4. Clint Bowyer
Bowyer, last year’s winner at Bristol’s spring race, was unable to defend his crown as he was hampered by a slow start and a loose-handling No. 33 BB&T Chevrolet. He eventually scrambled his way into the top 15 by nabbing the 13th spot. He dropped one spot in the point standings to third, 79 behind Jeff Gordon.
“It was the thrill of my career last year to take the Jack Daniels car to a win in the home state of the Jack distillery,” says Bowyer. “This year, it would have even been a bigger thrill to drive the BB&T Chevy to victory at a track with ‘banking.’ But it was not to be.
“But, after the mystery surrounding the announced attendance at the Kobalt Tools 500 in Atlanta, it was great to see a full house at Bristol. You know, 160,000 fans in the stands in Bristol translates to about 8,000,000 in Atlanta.
"It doesn’t take a pessimist or an optimist to see that the stands at Atlanta were half-full, or half-empty. Even a blind man could see that.”
5. Carl Edwards
Edwards and the No. 99 Aflac team struggled to find speed all weekend, putting up practice times near the slowest and a disappointing qualifying effort of 38th. However, steady work on pit road and patience on the track resulted in a 15th-place finish, the lone bright spot for Roush Fenway Racing.
“I’m puzzled as to why we couldn’t get the setup right,” says Edwards. “Normally, here, we’re fast and competitive. Our performance was odd and unusual. It is allergy season, so I guess you could say we were Claritin ‘queer.’
“As for my teammates, things couldn’t have been much worse. Greg Biffle had engine trouble and finished 39th. Matt Kenseth broke his splitter and finished 33rd. And Jamie McMurray got roughed up by Juan Montoya and finished 37th.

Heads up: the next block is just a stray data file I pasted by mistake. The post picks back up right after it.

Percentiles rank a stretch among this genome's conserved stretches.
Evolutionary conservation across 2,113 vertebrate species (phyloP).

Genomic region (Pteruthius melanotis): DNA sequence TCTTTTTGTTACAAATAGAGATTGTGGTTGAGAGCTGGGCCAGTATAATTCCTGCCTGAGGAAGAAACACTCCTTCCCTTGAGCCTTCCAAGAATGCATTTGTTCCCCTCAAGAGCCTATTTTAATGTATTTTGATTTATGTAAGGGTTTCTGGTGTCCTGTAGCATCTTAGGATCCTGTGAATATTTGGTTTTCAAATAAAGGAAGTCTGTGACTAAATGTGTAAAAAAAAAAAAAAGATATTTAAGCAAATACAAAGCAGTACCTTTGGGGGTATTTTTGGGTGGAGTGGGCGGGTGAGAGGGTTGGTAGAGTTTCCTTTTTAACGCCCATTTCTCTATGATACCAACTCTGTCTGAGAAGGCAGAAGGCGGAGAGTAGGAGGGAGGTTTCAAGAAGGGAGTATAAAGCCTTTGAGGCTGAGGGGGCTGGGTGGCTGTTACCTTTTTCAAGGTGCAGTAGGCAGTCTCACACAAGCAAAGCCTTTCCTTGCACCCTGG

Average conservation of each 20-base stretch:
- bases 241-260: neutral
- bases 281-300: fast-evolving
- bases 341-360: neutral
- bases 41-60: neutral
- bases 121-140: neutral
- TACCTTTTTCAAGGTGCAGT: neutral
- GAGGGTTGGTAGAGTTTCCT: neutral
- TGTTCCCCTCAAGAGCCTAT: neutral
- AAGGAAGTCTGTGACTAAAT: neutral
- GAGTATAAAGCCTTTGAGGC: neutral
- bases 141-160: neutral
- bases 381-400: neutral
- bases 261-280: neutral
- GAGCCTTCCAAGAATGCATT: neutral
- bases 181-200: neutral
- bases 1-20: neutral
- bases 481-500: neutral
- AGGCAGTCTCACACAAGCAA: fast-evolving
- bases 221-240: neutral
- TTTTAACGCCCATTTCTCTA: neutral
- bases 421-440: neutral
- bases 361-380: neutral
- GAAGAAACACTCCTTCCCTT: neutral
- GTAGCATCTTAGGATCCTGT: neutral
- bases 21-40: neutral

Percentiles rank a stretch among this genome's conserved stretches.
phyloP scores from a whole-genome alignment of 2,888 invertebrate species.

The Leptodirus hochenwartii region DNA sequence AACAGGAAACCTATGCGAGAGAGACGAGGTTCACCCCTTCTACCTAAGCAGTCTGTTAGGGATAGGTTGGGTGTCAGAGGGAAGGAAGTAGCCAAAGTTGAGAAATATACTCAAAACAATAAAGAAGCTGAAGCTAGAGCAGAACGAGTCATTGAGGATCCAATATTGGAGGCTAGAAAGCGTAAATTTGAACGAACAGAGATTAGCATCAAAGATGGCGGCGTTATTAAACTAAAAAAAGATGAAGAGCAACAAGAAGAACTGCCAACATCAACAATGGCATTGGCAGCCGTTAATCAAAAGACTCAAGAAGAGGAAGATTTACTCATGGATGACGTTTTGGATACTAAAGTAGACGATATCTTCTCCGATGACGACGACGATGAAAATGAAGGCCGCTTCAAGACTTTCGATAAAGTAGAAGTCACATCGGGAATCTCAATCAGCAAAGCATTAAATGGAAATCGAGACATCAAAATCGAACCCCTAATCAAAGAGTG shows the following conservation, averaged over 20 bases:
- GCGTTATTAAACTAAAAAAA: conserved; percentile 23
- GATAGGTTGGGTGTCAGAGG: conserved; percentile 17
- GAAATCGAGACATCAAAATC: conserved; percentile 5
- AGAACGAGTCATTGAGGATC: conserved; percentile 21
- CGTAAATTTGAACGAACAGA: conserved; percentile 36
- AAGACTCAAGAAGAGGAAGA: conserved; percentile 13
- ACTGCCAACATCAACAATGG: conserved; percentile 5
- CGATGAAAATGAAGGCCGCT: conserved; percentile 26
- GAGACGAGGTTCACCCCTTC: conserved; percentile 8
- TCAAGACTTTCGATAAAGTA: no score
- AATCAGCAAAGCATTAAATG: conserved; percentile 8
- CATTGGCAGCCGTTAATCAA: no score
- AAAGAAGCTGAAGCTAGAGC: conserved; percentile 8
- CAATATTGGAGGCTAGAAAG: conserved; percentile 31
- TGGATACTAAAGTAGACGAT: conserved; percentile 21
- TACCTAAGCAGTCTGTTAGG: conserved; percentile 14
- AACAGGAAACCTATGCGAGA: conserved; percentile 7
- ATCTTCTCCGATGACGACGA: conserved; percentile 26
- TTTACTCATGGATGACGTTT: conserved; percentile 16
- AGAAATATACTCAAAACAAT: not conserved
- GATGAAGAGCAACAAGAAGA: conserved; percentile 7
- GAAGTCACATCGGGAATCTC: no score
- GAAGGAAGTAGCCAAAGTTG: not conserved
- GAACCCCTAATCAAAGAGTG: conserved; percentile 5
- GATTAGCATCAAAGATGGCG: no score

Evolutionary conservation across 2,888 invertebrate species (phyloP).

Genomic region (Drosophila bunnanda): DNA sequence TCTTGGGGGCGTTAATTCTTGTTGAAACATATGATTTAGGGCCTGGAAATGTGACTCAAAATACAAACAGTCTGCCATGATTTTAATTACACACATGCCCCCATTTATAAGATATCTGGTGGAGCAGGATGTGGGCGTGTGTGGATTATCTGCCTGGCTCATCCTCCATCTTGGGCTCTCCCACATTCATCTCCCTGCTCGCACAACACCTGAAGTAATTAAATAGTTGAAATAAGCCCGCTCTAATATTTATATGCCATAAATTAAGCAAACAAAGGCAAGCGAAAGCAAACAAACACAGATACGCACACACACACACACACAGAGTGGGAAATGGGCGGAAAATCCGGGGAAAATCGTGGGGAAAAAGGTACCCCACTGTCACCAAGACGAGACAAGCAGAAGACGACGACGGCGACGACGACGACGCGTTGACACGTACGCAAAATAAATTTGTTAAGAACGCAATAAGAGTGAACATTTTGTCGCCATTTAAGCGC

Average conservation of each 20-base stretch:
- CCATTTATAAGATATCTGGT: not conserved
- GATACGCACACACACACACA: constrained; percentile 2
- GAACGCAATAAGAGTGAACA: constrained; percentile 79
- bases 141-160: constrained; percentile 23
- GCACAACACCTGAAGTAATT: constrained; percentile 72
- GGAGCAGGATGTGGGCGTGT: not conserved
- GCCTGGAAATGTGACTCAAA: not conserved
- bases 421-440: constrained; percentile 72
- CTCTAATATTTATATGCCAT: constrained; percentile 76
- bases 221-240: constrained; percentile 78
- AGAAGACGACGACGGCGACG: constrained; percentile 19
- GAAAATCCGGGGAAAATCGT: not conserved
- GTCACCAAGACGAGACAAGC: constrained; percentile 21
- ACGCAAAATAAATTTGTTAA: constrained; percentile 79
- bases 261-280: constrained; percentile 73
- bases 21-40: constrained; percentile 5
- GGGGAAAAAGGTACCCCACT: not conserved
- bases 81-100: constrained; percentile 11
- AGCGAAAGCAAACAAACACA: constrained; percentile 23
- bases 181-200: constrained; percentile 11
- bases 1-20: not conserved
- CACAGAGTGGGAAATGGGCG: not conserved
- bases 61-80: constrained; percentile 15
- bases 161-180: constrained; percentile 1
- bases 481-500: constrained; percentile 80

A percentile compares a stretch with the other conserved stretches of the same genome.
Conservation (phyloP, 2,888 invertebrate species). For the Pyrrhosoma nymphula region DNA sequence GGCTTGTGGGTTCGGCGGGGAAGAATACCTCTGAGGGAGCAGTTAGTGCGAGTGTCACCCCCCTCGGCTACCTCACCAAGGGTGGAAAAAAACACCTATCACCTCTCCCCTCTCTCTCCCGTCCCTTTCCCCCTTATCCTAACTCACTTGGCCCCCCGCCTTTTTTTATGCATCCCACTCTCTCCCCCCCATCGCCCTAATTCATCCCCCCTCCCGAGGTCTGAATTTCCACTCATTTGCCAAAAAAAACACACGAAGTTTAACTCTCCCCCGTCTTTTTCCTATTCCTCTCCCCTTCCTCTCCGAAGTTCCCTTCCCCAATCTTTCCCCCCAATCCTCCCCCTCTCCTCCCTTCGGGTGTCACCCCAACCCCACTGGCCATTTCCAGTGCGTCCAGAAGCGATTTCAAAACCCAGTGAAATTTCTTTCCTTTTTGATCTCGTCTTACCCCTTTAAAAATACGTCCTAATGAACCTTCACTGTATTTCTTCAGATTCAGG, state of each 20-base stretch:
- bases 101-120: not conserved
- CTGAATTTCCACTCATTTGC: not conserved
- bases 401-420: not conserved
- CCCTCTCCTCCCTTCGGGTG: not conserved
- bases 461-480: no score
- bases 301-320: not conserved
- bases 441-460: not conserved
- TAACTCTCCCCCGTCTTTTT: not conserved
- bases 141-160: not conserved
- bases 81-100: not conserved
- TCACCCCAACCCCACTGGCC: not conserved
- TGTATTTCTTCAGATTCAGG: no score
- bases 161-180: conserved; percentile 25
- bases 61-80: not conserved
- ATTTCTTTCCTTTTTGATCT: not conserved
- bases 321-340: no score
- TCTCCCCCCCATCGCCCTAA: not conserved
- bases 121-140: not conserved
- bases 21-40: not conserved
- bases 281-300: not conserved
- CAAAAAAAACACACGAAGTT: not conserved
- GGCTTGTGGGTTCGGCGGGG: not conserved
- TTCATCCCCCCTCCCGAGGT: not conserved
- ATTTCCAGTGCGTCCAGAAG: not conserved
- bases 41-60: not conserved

"Personally, I think Montoya got off easy with just a warning. He’s lucky this didn’t happen under the George Bush administration, otherwise he would have been declared an ‘enemy combatant’ and detained in the NASCAR hauler, which for these purposes, would have been called ‘Juan-tanamo Bay.’”
6. Kurt Busch:
Busch started 32nd and was running in 30th when a spin by Todd Bodine forced the No. 2 Miller Lite Dodge into the back of Kevin Harvick’s No. 29 Chevy. But Busch suffered only moderate front-end damage, and, after repairs in the pits, steadily charged to the front. He finished 11th as younger brother Kyle took the win, which gave the Busch brothers the last three Sprint Cup wins.
“I’ve got to hand it to crew chief Pat Tryson and the Miller Lite team for getting me back out there,” says Busch. “Sometimes, minor cosmetic changes make vast improvements. And sometimes they don’t. But that’s between me and my plastic surgeon.
“Luckily, though, my incident with Harvick was an unavoidable racing incident and no one’s fault. Trust me, I’m the last person that wants to tangle with Harvick, especially at Bristol. For me, that would be a dance called the ‘Tennessee Welts.’”
7. Denny Hamlin